The simplest method to perform propensity score matching is one-to-one greedy matching. Even though more modern methods, such as genetic matching and optimal matching will perform better than one-to-one greedy matching if evaluated across a large number of studies, one-to-one greedy matching is able to obtain adequate covariate balance in many situations. In the video below, I demonstrate one-to-one greed matching.

Variable ratio greedy matching is a variation of one-to-one greedy matching where the number of matches is determined by the data. For example, some treated cases will receive one match from the control group, while others may receive more than one match. This method results in weights to be used in the analysis to account for the fact that treated cases received different numbers of matches.

In the video below I demonstrate optimal full matching, which uses network flow optimization algorithms to create strata containing at least one treated and one control observations, minimizing the distance between them with respect to propensity scores. One way to think of optimal full matching is that it is a type of stratification where the maximum number of strata is determined from the data by an optimization algorithm.

In the video below I demonstrate genetic matching, which is matching that is optimized with a genetic algorithm. Genetic algorithm is a class of metaheuristic optimization algorithms based on principles of genetics, such as crossover and mutation. One advantage of matching with a genetic algorithm over other methods is that it can matching using the covariate values themselves instead of the propensity score. Therefore, it allows the researcher to skip the propensity score estimation step.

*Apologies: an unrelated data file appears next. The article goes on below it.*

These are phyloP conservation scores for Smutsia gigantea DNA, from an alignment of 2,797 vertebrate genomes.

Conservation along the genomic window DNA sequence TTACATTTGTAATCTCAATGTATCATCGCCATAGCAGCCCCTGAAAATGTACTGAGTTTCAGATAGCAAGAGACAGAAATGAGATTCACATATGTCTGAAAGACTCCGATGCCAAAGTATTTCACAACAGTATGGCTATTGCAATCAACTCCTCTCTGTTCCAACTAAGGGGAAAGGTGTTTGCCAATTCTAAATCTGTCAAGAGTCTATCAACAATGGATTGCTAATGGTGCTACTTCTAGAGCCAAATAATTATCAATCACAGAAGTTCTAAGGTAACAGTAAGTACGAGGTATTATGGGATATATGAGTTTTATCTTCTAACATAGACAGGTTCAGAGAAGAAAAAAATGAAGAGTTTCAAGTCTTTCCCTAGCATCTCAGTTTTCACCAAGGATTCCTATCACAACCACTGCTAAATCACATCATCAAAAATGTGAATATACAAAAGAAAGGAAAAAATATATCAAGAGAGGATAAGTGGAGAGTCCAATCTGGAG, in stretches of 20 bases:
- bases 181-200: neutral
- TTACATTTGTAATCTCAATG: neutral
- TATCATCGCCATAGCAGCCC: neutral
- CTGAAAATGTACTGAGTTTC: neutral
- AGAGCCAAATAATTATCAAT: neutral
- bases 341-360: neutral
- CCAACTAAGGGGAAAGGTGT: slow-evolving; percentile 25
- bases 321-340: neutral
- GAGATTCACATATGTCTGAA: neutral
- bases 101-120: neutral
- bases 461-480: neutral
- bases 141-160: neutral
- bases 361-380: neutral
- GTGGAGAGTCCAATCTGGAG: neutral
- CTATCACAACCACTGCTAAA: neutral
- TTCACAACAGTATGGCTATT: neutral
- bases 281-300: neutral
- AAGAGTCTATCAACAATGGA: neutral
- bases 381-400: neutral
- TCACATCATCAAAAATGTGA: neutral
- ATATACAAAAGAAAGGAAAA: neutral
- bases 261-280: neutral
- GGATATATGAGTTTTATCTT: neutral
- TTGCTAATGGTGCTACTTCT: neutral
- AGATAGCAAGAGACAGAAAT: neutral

R Code for Propensity Score Matching

chapter5_part1__propensity_score_estimation.r | |

File Size: | 5 kb |

File Type: | r |

chapter5_part2__one_to_one_greedy_matching.r | |

File Size: | 2 kb |

File Type: | r |

chapter5_part3_variable_ratio_greedy_matching.r | |

File Size: | 2 kb |

File Type: | r |

chapter5_part4_genetic_matching_with_propensity_scores_plus_covariates.r | |

File Size: | 3 kb |

File Type: | r |

chapter5_part5_genetic_matching_with_propensity_scores_only.r | |

File Size: | 2 kb |

File Type: | r |

chapter5_part6_optimal_one_to_one_matching.r | |

File Size: | 2 kb |

File Type: | r |

chapter5_part7_optimal_full_matching.r | |

File Size: | 2 kb |

File Type: | r |

Data for Example of Propensity Score Matching

chapter5_data_breastfeeding_example.rdata | |

File Size: | 58 kb |

File Type: | rdata |

chapter5_data_with_propensity_scores_and_formula.rdata | |

File Size: | 69 kb |

File Type: | rdata |

**Related research:**

Leite, W. L. (2015). Latent growth modeling of longitudinal data with propensity score matched groups In Wei Pan, & Haiyan Bai.

*Propensity Score Analysis: Fundamentals, Developments, and Extensions*, (pp. 191-216.) New York: Guilford.

**Leite, W. L., Sandbach, R., Jin, R., MacInnes, J., & Jackman, G. A. (2012). An Evaluation of Latent Growth Models for Propensity Score Matched Groups.**10.1080/10705511.2012.687666

*Structural Equation Modeling*. 19, 437–456. DOI:
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